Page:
Part 2 —Breaking The Blockade
By Jack A. Smith, Activist Newsletter
Israel's blockade is an act of collectively punishing an entire people — outlawed in international jurisprudence — initially launched as sanctions against the inhabitants of Gaza for democratically electing the Islamic party Hamas in the legislative voting of January 2006. Both Israel and the U.S. had supported the candidates of the Palestinian National Authority, which is guided by the Palestinian Liberation Organization (PLO), a coalition of political parties of which Fatah is the leading component.
Sanctions were transformed into a stultifying siege a year later after Hamas won a virtual civil war against Fatah in Gaza, despite Washington's gift of $60 million to Fatah for training and weapons with which to crush Hamas. Since that time Hamas has ruled Gaza, and the PNA has ruled the larger occupied Palestinian territory of the West Bank, with partial and occasionally coercive support from Washington and Tel-Aviv.
The blockade was so severe that the entire population of the Gaza Strip was in effect incarcerated within the small territory for the last three years. Though many foods were not allowed into Gaza, and the caloric intake was lowered, no one starved to death. That was the blockade's single saving grace. Paper and soap, cement, mattresses, machinery, toys and thousands of other goods have been denied the people of Gaza. Cement is especially important if the territory is ever to rebuild after the IDF has reduced many of its homes, commercial buildings, industrial plants, and government offices to rubble.
AP reported that Israel announced July 5 it was lifting the ban on nearly all consumer goods and other items but will "continue to ban most travel and exports and restrict the import of desperately needed construction materials. The new rules are unlikely to restore the territory's devastated economy or allow rebuilding of all that was destroyed in last year's war." Hamas denounced the new regulations because, despite being somewhat eased, it's still a blockade.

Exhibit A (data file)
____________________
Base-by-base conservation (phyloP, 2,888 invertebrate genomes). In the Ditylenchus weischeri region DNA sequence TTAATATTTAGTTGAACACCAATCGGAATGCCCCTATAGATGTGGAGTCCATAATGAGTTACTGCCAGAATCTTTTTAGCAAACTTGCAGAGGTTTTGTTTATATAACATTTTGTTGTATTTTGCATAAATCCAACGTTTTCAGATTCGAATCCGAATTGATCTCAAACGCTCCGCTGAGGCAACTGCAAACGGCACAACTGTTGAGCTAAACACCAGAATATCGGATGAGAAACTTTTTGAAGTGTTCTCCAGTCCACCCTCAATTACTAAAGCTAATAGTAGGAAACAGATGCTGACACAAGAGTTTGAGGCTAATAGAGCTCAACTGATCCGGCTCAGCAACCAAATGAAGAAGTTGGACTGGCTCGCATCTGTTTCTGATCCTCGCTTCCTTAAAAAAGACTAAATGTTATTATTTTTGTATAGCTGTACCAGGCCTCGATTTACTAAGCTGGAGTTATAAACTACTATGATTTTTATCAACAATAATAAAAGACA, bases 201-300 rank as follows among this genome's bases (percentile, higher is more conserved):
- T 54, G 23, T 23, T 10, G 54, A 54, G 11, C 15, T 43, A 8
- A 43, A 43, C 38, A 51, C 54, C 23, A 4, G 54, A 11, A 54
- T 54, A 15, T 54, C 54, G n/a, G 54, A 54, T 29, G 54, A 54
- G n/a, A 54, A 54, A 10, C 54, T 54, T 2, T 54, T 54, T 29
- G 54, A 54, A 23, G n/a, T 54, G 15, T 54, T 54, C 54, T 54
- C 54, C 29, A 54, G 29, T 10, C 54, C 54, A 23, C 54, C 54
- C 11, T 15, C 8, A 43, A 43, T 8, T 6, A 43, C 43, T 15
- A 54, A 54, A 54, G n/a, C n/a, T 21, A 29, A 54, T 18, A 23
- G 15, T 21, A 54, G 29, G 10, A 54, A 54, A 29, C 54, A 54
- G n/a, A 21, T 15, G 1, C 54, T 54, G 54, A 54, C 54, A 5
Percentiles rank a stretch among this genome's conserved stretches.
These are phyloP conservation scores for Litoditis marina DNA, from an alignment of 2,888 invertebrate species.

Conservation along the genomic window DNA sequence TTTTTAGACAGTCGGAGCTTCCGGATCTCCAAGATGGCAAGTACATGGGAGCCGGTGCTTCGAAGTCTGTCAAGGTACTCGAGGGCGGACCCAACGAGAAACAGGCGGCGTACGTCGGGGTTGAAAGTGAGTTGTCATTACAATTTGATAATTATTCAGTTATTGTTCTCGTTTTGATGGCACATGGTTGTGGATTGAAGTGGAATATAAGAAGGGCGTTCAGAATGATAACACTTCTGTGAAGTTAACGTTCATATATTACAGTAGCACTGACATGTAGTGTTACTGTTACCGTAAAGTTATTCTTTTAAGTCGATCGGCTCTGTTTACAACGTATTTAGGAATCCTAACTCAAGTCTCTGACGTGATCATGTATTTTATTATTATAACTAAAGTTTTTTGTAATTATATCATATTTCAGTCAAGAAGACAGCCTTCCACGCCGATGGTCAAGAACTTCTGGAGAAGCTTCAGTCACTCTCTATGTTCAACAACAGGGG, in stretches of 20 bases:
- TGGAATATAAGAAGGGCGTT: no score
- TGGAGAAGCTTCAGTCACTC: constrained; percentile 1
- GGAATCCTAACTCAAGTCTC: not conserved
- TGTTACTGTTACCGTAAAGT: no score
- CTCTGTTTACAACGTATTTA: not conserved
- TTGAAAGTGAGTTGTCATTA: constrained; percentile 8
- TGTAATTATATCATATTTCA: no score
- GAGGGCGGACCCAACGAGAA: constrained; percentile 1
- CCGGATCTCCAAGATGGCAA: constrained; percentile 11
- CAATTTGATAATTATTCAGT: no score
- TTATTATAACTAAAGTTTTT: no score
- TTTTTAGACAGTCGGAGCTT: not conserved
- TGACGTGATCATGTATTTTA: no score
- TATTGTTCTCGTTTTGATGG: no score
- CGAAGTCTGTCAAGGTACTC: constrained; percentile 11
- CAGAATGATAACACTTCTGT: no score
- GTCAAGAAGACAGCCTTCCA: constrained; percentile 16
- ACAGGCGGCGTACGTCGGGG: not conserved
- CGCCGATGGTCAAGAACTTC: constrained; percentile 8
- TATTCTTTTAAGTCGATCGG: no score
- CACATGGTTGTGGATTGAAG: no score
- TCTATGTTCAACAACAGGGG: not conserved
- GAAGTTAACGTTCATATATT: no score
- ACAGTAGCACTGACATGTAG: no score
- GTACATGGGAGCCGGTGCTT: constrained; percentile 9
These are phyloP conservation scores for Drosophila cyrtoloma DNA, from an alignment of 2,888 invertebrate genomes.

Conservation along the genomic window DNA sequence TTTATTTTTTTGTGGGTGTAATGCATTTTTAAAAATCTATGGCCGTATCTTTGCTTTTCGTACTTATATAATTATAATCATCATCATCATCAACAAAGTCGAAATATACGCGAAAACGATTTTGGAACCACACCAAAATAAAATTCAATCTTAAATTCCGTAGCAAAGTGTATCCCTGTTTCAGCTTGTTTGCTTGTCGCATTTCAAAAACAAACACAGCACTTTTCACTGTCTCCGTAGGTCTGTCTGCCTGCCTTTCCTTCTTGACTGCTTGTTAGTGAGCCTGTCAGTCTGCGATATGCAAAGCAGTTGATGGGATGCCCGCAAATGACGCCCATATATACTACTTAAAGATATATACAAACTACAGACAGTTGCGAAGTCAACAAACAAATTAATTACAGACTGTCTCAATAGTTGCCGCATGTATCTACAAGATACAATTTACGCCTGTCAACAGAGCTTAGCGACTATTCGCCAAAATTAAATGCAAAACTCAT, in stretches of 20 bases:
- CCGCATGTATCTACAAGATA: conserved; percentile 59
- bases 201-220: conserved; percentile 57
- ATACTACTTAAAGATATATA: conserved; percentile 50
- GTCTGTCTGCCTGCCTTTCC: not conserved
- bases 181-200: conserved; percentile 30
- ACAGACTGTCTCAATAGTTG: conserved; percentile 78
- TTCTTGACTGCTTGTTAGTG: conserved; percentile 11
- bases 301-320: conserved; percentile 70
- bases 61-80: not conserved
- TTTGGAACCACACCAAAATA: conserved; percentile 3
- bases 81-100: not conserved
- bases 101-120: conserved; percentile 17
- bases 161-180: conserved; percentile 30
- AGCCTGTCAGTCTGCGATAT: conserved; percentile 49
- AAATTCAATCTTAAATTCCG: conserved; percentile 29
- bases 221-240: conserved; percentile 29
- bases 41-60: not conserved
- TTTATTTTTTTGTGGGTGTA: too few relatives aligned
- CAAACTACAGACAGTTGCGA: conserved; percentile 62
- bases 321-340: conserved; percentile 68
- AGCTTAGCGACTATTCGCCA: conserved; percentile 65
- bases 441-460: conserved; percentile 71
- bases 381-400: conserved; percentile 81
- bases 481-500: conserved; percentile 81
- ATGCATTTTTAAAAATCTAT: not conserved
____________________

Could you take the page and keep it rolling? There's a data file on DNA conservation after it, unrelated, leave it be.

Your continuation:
Israel, the military superpower of the Middle East, launched a brief and punishing war against Lebanon and Gaza in the summer of 2006, generating international criticism. World opinion was outraged again in December 2008 when the Israel Defense Force returned to unprotected Gaza, ostensibly in retaliation for rocket attacks, and slaughtered 1,417 Palestinians, overwhelmingly civilians, and wounded another 5,500. Israel lost 14 people, nearly all soldiers. (Hamas was carrying out a cease-fire for months before the attack until Israel broke the truce, which is why Tel-Aviv's justifying cry of "the rockets, the rockets," rang hollow in anti-colonial quarters — see article below: "Leading U.S. Papers Distort Gaza Role.")
The plight of the people of Gaza generated support for them from around the world. The Free Gaza Movement coalition of pro-Palestine groups organized nine attempts to challenge the Israeli blockade by sending ships with humanitarian supplies toward Gaza from August 2008 to May 31, 2010. None carried weapons of any kind. All were repelled by Israel to maintain the sanctity of mass privation as an instrument of state coercion.
This May the Free Gaza Movement was joined by the Turkish Foundation for Human Rights and Freedoms and Humanitarian Relief (IHH) in sending six ships and 663 pro-Palestinian passengers from 37 different countries to challenge the blockade. The ships, loaded with non-military supplies, combined to form a flotilla near the Mediterranean island of Cyprus, and set a course for Gaza May 30. Many of the passengers had received training in nonviolence. They had no guns or bombs.
Israeli military vessels and helicopters interdicted the flotilla on the high seas about 60 miles from the coast of the Gaza Strip. Even if the ships managed to enter territorial waters, it would have been Palestinian, not Israeli, territory, it should be noted. Heavily armed IDF Special Forces troops illegally boarded the vessels and took command. Five of the ships were subdued quickly without deaths to passengers.